The definitive Nintendo 3DS game of 2015 is here. No joke.
As months progressed, there were reasons to be worried with SteamWorld Heist. The original concept, where you would travel through space to do sidescrolling strategy missions, was abandoned in favor of a mission map. Next to that, Image & Form promised a meatier experience and how could it keep being fun throughout a lengthy campaign? Ultimately, all these worries didn't matter. None of it mattered. It disappeared when I started playing SteamWorld Heist, which will be remembered as one fantastic game.
Let's cut to the chase. Why should you be playing SteamWorld Heist? Well, the game is incredibly novel. Heist is a sidescrolling strategy game, in which you travel from the left to the right. You will move your characters with the D-Pad and take it all step by step to reach your goal. Regardless of the difficulty setting that you pick, mistakes are very easy to make. Sprinting ahead means that you will be ganged up on by one or more enemies, which will take you down incredibly fast. While some competitors have to resort to cheap tactics to provide challenge, SteamWorld Heist's AI will quite frankly think: ''You didn’t think this one through, huh?''
The turn-based strategy gameplay isn't the only thing that keeps things fun. Most of the weapons that you will be usings are guns, which come in different varieties and stats. You are responsible for aiming said gun at the enemy, and that is more nerve-wracking than you think. The steam-driven robots, which the SteamWorld series is known for, will wobble with their guns a bit and it takes time to learn all the ins and outs well. Another fact that you will quickly learn is that all the maps are randomized and they will change each time you play them. Outside of perfecting the missions, I just found it fun to enter them again and approach them in a new way.
Leveling up your characters has a purpose, and this will unlock various abilities to make them stronger. You can decrease the amount of turns that are needed to use your special attack, regain 1HP during every turn or learn moves that will boost the morale of your troops. I found that the skill trees were extremely linear, which means that there aren't exactly unique stories to tell. As you complete missions and visit new places, you get the chance to add new crew members to your team. With each having their own attributes, it is entertaining to mix and match until you have a team that works. You can give them utility items to give them safety nets or change up their stats, or give them a different weapon or hat for good measure. All of these items can be bought, but there is a better chance that you find them as you pick up loot during missions.
Talking about the mission-based structure, there are actually many redeeming qualities to it. You are free to select the difficulty before entering one, so you can adjust the experience in the way you see fit. Harder missions will grant you more fun stuff, but clearing the extra objectives is harsher if you decide to go for it. Each difficulty gives you experience differently, so more experienced players may want to crank it up more. Another thing is that the missions have little in the way of backtracking, which is great in my book. Instead of traveling all the way back, you will find your way to an escape pod and get the heck out of there.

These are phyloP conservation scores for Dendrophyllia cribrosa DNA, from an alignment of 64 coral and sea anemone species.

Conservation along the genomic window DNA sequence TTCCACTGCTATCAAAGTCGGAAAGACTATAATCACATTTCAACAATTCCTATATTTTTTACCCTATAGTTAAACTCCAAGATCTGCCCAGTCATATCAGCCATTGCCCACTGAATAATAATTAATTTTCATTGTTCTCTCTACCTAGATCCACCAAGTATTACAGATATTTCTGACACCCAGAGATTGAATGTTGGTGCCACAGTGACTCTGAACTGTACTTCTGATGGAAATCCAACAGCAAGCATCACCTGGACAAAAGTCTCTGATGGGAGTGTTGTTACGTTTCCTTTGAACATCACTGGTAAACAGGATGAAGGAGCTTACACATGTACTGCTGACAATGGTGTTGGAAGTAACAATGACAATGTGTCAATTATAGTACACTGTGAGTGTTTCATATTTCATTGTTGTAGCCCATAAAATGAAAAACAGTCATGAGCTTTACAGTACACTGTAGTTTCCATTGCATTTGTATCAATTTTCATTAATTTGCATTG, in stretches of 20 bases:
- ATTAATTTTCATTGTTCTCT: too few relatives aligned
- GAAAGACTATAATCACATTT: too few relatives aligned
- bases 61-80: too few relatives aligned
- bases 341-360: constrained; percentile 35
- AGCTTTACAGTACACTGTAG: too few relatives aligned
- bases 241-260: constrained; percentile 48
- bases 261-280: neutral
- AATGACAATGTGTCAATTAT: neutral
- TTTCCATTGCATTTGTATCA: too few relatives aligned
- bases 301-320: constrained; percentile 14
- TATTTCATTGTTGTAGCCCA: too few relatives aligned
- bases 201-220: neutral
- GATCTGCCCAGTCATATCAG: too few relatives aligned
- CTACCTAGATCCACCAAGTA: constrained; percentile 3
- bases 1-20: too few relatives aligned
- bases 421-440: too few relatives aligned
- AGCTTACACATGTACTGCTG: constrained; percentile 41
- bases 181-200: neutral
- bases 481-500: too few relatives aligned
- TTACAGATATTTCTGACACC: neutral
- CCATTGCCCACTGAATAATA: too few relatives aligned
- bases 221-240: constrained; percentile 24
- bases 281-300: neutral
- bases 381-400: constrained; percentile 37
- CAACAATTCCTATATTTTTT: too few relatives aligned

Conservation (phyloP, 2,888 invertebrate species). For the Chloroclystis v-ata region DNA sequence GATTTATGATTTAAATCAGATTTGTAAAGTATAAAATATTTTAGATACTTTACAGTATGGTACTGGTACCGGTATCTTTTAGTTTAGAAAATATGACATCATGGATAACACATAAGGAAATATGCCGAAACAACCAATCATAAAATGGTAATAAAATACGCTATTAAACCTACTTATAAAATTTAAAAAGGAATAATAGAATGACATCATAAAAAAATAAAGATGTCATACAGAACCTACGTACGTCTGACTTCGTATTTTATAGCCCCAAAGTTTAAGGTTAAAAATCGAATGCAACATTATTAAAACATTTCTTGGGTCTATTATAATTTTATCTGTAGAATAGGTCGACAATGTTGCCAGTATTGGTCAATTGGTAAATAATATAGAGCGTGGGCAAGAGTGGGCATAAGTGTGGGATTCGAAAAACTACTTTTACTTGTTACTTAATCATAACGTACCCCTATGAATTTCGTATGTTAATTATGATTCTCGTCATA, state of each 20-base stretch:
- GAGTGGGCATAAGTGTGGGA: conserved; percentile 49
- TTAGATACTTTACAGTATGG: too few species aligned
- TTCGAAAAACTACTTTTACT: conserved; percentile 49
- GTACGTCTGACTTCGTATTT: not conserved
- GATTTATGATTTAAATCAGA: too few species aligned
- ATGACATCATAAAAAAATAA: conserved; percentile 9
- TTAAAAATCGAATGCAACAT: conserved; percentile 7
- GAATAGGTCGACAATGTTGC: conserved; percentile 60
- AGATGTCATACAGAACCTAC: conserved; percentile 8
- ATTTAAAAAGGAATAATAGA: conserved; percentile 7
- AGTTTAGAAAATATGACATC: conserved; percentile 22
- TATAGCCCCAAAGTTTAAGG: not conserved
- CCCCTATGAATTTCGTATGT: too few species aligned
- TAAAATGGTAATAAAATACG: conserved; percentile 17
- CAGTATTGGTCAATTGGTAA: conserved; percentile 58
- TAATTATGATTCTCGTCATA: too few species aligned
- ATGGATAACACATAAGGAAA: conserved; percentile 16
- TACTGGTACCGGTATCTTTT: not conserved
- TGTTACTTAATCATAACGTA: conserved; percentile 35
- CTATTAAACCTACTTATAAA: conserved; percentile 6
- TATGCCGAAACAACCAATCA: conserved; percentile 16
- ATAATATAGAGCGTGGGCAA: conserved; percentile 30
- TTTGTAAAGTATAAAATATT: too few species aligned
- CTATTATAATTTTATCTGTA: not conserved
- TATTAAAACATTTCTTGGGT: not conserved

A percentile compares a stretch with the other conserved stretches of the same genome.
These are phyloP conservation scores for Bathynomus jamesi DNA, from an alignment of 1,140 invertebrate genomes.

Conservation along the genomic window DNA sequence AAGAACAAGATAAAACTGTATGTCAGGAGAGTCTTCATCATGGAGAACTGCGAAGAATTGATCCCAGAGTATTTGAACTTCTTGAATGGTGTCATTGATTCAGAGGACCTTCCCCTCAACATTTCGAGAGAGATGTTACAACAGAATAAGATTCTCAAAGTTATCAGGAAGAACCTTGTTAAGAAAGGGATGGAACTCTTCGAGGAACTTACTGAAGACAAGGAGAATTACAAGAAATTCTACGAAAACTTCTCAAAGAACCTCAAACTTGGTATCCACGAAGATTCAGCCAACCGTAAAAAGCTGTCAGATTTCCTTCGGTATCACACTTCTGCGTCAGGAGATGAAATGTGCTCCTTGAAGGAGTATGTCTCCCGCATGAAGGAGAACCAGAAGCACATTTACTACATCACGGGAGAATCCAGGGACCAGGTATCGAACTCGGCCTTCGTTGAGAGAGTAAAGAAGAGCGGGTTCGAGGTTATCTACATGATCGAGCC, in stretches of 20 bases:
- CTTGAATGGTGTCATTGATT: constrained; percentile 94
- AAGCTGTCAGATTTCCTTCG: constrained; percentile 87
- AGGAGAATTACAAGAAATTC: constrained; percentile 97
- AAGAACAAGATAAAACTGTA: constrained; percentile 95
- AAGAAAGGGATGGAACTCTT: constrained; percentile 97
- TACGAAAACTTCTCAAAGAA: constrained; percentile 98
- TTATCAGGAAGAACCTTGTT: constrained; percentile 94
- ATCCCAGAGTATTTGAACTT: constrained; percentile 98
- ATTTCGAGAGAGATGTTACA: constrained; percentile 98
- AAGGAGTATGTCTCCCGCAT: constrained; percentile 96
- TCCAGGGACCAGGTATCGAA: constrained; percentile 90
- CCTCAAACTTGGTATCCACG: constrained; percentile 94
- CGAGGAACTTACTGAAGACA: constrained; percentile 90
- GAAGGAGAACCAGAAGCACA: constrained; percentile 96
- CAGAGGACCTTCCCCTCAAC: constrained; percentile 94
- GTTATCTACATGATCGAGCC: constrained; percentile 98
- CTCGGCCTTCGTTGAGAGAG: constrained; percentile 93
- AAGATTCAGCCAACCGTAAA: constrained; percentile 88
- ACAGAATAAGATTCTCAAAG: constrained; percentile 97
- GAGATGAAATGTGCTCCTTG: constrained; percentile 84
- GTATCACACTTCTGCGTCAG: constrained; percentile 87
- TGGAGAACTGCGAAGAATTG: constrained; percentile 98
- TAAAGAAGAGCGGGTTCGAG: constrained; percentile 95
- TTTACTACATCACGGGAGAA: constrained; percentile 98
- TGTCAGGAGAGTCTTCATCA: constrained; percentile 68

This is what makes SteamWorld Heist so elegant for on the go. The missions are snappy. You can play one, close your Nintendo 3DS and simply be satisfied. It is a gigantic departure from Dig, but the risk was well worth taking. The game is brutal when it comes to saving though. It will save after every move you take, so if you think that you can shut your system down and simply restart the mission, you are dead wrong. There are consequences that you will have to face, like losing a bunch of currency (water) in the process. This makes getting everything right so fun, because you have to work for it. Even on the lowest difficulty, there is no way to escape without giving something up.
One thing that I should touch upon is the setting and story, which I adore. This epic adventure is set in space, and your ship (called Deva Ju) will attach itself to other ships to interact or fight with the robots there. They have personality to them and the banter between the crew in particular made me smile. Every time that ship attaches to something, it feels like a simple step away from something brand new. It is simplistic, even a bit more so than SteamWorld Dig in some regards, but it does the trick so well. The colors are bright, the atmosphere is moody and the 3D is very nicely layered. Add to that the sound effects and music, which are nothing short of great, and you have something that just plain works.
SteamWorld Heist is another excellent game from the folks at Image & Form. While I wish that the skill trees were less linear, I honestly have nothing else to complain about. I loved the gameplay at every step, which is very well thought out and requires patience from the player. Players are also firmly challenged to try out the difficultly settings and see the constant changes to maps they already visited. There is a display of confidence here that I missed in some other titles this year and that is where the heart of the developer lies. I am ready to play this now all over again!